To digress, I would point out this this debate is about God and not really about the devil.  In both views (Judgmental Grace and Non-judgmental Grace), the evil in the world is not fully blamed on the devil but rather on man's flaws and tendency to believe the devil's lies.  The devil has a role as deceiver, showing us a foolhardy view of a better life if we pursue our own concerns, if we oppose the kingdom of God and if we try to find happiness by competing with God.  He shows us partial truth with a false promise of a good outcome coming from bad decisions.  In both views, free will and choices of good vs. evil are part of our human experience.  Neither view really explains the devil and God's rationale for allowing him to exist in the first place and have authority on Earth, except to acknowledge that he has a role to deceive mankind.  Spiritual beings and the spiritual realm are far from our understanding, and there's nothing we can do about it, which is probably a good thing!  All we can see is what is revealed as part of our own story: the narrative of God interacting with humanity.

What We Can Learn
Figure 2 shows that in the kingdom of God, God works with humanity to bring good things.  He works with human nature.  He meets its need.  He cures its sin.  He breathes purpose into it.

To address some of the open-ended questions:

  • Can humans make good decisions? Can humans find the truth?
    • God made us like himself with a strong and multi-faceted capacity to think and make choices.  
    • God himself provides the truth for us to follow.  The devil is the deceiver. If we listen to the truth we can make choices that bring good things into the world.  If we make poor choices, we bring evil things into the world.  For example, Do I love my children, or abuse them?
  • What is sin? What is evil?  Why do we face evil daily from ourselves and from others? 
    • The world is our opportunity.  Because we live in a world full of flaws, we have the opportunity, rather responsibility, to use all of our God-given capacity to make good decisions.  We have before us good choices and bad.  Which will we choose?
    • Sin is going against God's heart and God's nature.  Choosing to be our own master, to elevate our own authority, to build our own kingdom.  Sin is going against God's character, doing things that God would NEVER NEVER do because it's so unlike him.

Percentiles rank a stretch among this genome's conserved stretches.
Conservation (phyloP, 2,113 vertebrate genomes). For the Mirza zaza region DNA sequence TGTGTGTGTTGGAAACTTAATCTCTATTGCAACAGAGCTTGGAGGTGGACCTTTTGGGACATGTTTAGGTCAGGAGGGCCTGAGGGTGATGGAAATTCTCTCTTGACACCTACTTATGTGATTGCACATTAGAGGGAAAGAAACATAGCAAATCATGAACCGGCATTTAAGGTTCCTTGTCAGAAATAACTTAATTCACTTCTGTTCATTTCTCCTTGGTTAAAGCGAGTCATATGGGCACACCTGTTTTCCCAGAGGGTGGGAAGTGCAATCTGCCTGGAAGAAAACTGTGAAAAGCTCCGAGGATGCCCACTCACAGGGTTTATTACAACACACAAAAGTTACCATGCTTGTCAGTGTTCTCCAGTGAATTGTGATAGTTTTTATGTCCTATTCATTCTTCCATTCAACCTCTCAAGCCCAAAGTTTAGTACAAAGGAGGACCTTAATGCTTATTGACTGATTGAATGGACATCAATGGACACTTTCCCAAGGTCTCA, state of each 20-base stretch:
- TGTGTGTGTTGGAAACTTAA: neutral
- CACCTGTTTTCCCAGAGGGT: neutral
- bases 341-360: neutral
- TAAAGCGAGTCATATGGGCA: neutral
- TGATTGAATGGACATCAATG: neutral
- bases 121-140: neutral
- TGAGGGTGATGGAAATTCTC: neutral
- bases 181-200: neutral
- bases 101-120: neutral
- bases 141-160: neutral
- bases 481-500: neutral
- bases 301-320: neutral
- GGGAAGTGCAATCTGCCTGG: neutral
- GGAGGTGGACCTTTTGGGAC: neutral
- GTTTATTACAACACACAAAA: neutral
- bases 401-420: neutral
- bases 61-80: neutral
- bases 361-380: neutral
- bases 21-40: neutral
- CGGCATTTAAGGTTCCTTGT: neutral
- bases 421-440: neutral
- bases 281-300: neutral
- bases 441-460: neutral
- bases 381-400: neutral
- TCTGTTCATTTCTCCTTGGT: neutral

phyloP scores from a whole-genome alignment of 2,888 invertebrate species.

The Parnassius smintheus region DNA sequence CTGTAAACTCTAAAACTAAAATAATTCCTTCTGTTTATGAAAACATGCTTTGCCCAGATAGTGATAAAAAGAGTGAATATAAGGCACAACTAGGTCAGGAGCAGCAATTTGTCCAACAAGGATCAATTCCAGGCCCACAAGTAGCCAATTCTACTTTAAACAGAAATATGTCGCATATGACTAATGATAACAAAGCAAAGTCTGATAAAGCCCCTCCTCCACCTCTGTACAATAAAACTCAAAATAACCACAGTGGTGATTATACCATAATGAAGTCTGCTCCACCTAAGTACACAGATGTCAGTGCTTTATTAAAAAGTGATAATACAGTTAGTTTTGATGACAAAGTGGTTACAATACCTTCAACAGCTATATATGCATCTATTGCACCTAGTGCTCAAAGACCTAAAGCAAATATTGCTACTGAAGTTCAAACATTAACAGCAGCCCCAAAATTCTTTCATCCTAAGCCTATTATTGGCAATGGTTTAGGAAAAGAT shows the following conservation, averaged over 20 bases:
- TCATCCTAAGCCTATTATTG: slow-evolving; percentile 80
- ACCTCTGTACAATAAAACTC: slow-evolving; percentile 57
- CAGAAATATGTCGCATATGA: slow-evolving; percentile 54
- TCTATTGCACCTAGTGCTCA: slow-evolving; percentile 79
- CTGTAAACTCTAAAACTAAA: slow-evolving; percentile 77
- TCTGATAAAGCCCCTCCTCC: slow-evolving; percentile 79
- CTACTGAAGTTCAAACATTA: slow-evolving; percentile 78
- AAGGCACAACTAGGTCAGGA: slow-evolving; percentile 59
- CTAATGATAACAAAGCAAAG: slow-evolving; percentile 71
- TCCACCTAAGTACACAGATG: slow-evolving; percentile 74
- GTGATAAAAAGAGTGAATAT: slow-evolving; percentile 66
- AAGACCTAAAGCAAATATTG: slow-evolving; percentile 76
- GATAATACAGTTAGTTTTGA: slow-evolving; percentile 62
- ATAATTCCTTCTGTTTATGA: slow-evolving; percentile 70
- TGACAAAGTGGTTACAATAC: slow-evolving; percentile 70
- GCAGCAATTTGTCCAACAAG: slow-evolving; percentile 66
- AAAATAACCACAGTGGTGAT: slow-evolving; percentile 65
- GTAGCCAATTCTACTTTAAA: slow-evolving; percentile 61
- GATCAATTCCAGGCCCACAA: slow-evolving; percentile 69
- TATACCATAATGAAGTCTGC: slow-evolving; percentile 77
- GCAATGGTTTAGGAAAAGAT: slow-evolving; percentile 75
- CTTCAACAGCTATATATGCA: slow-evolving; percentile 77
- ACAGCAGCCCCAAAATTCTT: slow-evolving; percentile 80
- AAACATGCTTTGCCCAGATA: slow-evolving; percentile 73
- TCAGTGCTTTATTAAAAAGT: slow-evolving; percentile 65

• What would God NEVER do?  Hate his enemies.  Hate his children.
  • What is freedom?  What does liberation/salvation free us from?  What does it free us to do?
    • Freedom is the place we go when we are accepted as we are.  When judgment ceases and love starts.  Freedom is life without bondage, without control from others, without tyranny or oppression.  
    • Freedom is the ability to do good things.  Out of our capacity to make decisions, our opportunity to fail or succeed, our exposure to good choices and bad, our free will to love or to not love -- out of this mess of humanity comes freedom to live.  Freedom to rise to our potential and be a part of the kingdom.
    • Freedom is a cause we can fight for.  We can stand up against injustice and liberate others, joining in God's redemptive work.  We can start be eradicating judgment in our own hearts and offering freedom to those around us.
  • How does God interact with human needs?  What is the role of the Holy Spirit?
    • The Incarnation of God did not stop when Jesus ascended.  Jesus left the Holy Spirit, his own spirit, as our partner in the kingdom.  We are not begging God to "come by here" and do good work!  Rather, we are acknowledging his presence and asking if we can participate in his good work.  God is working to resolve the discontinuities in the world, to bring good news to the poor, release to the captives, food to the hungry, clothes to the naked, peace to the oppressed.  
    • God is working in us and answers prayer -- in particular, God is not deceived.  When we can't see the truth, he can.  The Holy Spirit guides us and shows us truth.  With truth lighting our way we have all the help we need to choose good over evil.
The Church in Transition
What does God really want and why did he create us?  Whatever those things are, do them.  Stop doing other things.  Bring good things into the world, whoever you are!

The church can change, by eradicating the polarized thinking that says mankind is garbage, unable to make good decisions, unable to see truth, unable to understand God.  We can see the middle point, which is Jesus, rather than the end points of idealized humanity vs. low humanity.  We can replace this thinking with appreciating God's creative work to make old things new, to help the hurting, and to make the ugly beautiful.  God loves to create!  He can't stop, and we can't stop him!  Instead we can join him.


Forward Progress: "I am the way, the truth and the life.  Come to the Father through me!  Find the good life at home in my kingdom, where God's will is done, where your needs matter, and where forgiveness reigns." -- Jesus

Other Articles in This Series:

Figure 1.  The gospel should be based on the authority of Christ rather than a mix of grace and judgment.

Figure 2.  The story of humanity's interaction with God continues with us.  God made us, we need him, he helps us.  We relate to and with God, and this relationship brings deep purpose to our lives.